On 3/08/19 8:44 AM, Chris Angelico wrote:
> On Sat, Aug 3, 2019 at 6:34 AM Terry Reedy <tjreedy at udel.edu> wrote:
>> On 8/2/2019 5:10 AM, DL Neil wrote:
>>> Please recommend a Python-friendly, bandwidth-respectful, (but
>>> effective) system for pair-programming; where the 'pair' are
>>> geographically separate.
>> 'geographically separate' could range from in the same room to a
>> continent away, as long as two people have separate keyboards and screens.
> Though there may be differences between LAN-optimized tools and
> internet-optimized ones.
Correct! Koding (on my ToDo list for today) no longer offers a web-based
service but offers a download for Docker or Kubernetes (or ???). The
communications lag has been my biggest concern since we opened the
> Not the OP, but weighing in from personal experience: I've often pair
I'm hoping for more responses recounting personal experience, especially
if it involves a stern warning for my sanity!
(oops, too late!)
> programmed using just a video call service (with screen share). The
TeamViewer, and similar?
I didn't mention this earlier, perhaps being carried-away by my
enthusiasm for 'there must be a better way'...
> biggest downside is that it has to share the full image of the screen,
> which means it has to aggressively compress the video in order to
> handle home-grade internet connections. (OTOH, that does mean that
> it's IDE-independent, and can showcase literally anything.) If IDLE
> were to grow a peer-to-peer pair programming feature, I could imagine
> it being a text-only connection with a single master and any number of
> slaves, where the slaves are showing a replica of the master's screen.
> IMO the slaves should not need any way to directly manipulate
> anything, though it may be of value to be able to highlight a block of
> text and have the master see that highlight (independently of the
I have used VNC-type software to slave screens, either in pairs
(tutorial - mine following a trainee's work) or in a 'class set' (using
my screen as a 'projector'). It seemed both finicky and fragile and
whilst working well on-the-LAN (ie in-class), was too slow and 'block-y'
updating the screens when we used it for remote tutorials. (of course
such [also] reveals that we didn't have very high-speed connections)
During such, the VNC profiles were set so that trainees' I/O devices
were 'locked' to prevent clashes. However, that need doesn't apply here
and is actually contrary to the objectives...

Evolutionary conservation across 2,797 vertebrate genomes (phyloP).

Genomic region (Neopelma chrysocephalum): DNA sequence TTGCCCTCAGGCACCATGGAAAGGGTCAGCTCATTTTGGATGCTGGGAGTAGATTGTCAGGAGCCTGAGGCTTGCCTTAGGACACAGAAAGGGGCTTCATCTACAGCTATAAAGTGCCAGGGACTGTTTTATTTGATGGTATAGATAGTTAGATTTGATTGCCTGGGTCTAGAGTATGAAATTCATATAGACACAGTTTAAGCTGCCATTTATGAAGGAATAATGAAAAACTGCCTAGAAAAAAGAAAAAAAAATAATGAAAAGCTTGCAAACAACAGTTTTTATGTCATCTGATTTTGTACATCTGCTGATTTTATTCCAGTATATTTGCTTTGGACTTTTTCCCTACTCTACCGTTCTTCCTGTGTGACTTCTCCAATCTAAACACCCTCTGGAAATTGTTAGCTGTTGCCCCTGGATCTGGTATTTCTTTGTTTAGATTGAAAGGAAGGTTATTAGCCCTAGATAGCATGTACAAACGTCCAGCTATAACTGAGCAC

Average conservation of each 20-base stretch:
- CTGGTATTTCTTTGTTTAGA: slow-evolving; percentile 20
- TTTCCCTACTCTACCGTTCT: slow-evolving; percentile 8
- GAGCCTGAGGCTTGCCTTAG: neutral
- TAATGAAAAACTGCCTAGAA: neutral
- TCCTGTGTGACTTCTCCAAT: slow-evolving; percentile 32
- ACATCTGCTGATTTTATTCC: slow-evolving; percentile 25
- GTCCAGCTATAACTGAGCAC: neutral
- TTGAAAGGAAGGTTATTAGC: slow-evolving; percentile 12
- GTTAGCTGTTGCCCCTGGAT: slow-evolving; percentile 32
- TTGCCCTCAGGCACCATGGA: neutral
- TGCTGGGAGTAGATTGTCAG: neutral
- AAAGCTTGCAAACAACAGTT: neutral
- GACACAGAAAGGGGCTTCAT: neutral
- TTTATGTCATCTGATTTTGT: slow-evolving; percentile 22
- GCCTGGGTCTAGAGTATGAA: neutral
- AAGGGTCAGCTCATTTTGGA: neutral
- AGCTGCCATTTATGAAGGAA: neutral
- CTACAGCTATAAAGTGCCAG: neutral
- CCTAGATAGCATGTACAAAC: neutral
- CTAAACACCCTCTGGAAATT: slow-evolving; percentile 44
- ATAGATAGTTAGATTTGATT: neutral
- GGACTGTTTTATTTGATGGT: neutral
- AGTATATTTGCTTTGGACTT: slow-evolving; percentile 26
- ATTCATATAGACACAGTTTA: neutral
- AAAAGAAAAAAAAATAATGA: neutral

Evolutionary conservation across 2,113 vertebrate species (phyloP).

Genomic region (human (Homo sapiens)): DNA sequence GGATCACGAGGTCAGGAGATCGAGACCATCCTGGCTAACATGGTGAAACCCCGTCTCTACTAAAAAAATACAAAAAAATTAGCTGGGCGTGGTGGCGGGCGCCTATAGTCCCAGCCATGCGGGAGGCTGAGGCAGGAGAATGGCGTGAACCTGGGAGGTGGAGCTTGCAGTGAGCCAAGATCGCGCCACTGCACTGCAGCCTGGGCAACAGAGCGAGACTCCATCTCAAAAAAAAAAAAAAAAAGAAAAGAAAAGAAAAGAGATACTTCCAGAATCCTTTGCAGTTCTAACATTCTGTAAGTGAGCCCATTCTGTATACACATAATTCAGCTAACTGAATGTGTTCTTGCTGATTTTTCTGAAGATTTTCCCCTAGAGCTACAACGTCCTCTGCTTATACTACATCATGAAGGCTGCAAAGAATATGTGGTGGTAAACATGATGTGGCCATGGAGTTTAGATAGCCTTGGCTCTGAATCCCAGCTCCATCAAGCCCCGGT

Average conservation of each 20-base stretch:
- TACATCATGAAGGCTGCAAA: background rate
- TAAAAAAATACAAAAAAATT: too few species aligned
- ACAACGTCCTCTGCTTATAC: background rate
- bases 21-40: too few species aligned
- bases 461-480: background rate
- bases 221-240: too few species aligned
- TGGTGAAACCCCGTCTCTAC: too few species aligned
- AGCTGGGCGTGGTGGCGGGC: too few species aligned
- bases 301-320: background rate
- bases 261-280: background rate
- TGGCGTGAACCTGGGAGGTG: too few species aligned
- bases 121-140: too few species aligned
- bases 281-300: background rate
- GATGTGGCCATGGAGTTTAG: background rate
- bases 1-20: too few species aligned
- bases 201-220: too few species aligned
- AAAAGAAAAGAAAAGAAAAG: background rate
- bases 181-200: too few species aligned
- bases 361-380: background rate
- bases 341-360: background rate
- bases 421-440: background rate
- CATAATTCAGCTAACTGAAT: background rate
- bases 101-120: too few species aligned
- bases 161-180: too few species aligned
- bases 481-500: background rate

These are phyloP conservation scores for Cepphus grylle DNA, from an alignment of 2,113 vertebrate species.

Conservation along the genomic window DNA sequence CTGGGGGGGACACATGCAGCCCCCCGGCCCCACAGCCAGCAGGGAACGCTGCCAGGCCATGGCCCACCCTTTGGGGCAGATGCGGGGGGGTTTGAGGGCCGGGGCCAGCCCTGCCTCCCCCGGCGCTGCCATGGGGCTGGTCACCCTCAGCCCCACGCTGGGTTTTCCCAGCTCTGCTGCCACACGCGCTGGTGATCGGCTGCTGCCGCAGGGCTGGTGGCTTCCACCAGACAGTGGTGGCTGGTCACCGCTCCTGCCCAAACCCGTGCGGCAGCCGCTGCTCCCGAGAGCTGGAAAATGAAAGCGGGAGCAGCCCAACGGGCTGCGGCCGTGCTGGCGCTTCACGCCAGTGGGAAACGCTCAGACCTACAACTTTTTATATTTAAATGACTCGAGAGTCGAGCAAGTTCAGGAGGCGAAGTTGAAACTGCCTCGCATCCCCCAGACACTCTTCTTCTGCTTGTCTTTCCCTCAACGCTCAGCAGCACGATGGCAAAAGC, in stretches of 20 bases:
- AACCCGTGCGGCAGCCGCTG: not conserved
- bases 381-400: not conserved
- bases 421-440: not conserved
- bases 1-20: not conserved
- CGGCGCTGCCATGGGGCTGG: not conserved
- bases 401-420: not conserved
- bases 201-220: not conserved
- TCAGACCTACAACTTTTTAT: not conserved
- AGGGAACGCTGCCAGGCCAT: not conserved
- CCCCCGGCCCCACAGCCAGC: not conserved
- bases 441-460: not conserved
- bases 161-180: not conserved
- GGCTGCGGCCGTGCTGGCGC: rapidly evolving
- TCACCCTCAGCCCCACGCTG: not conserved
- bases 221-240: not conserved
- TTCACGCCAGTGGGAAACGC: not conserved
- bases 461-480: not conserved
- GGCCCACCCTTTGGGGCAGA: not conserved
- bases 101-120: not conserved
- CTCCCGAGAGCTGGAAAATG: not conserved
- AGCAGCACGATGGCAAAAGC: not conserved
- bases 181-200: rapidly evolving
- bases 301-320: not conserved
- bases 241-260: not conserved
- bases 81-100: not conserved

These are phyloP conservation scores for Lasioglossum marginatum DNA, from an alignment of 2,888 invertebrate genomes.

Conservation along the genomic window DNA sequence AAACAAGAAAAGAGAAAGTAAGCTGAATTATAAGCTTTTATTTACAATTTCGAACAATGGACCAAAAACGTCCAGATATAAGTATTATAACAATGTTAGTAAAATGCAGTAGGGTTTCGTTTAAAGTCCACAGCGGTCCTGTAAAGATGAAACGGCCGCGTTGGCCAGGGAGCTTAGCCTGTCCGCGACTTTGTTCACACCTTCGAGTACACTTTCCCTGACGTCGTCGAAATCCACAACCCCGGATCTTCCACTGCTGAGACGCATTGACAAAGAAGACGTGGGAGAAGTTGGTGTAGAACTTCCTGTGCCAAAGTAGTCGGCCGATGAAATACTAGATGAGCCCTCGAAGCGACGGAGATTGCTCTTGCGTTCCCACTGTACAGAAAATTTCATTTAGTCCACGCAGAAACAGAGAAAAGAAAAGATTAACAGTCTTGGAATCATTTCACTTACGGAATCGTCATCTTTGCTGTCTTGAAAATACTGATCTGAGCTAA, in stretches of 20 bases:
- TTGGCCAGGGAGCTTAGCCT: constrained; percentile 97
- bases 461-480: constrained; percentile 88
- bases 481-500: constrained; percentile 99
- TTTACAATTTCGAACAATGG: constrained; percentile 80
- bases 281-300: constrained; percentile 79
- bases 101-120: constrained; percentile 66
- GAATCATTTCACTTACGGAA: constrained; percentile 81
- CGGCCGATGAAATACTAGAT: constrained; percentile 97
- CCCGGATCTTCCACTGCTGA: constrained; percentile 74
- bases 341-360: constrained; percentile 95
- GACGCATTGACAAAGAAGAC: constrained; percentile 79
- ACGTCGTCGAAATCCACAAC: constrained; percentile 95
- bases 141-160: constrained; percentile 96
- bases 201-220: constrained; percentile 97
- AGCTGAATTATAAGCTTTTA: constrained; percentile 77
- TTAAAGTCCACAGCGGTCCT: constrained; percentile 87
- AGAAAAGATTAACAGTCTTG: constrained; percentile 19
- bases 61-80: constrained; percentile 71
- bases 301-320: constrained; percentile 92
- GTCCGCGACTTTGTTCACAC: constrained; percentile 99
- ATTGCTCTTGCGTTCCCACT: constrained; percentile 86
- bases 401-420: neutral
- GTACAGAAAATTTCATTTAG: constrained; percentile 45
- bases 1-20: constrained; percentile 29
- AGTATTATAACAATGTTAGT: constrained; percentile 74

> master's own text selection). Having everyone able to edit
> simultaneously creates technological problems, and then a social
One of the encouraging features of many options (on list in earlier
post) is the facility of "multiple cursors".
At first this confused me, because many text editors allow one to
declare "multiple cursors" in order to perform the same action at
multiple locations throughout the same source-file. In the
pair-programming context, "multiple cursors" means exactly what you say:
each contributor is able to work (relatively) independently of the
other, and the system keeps track of who-is-doing-what! ("IDE-independent"?)
> problem (when you start trampling over each other's code by mistake),
> and the solution to the social problem usually amounts to a semaphore
> system "okay, you go ahead and take over"; baking that semaphore into
> the technology (by having only a single master) would keep things way
Which is why I assumed the need for Zoom or similar audio connection
(A/V 'on top' likely to overwhelm a wi-fi link)? None seem to offer
that, however some do provide a "chat" window.
Yes, the "semaphore" is going to be my biggest concern on the night.
When done in-person, a lot can be communicated non-verbally (and,
perhaps particularly in this country: rather informally, eg even a nudge
of the elbow = 'move out of the way and let me in/I got this').
I'm thinking that such will require a greater degree of formality and
courtesy. Radio operators are used to the discipline of letting the
other person finish talking...
Contrarily, that might be handled by agreed r?les and 'separation of
concerns':- Many of these services store the source code (etc) 'in the
cloud', plus each contributor can share or have his/her own editor
screen (your "IDE-independent", above). So, it would also be possible
for one to be designing tests concurrently with the other writing code.
However, perhaps we're getting away from 'traditional' pair programming,
and into the area of 'just because the technology enables us do it,
doesn't mean it's a good idea'! OTOH the whole point of this
investigation is to see what's 'out there' and be open to whatever if
might enable us to do...
Thanks for your wisdom.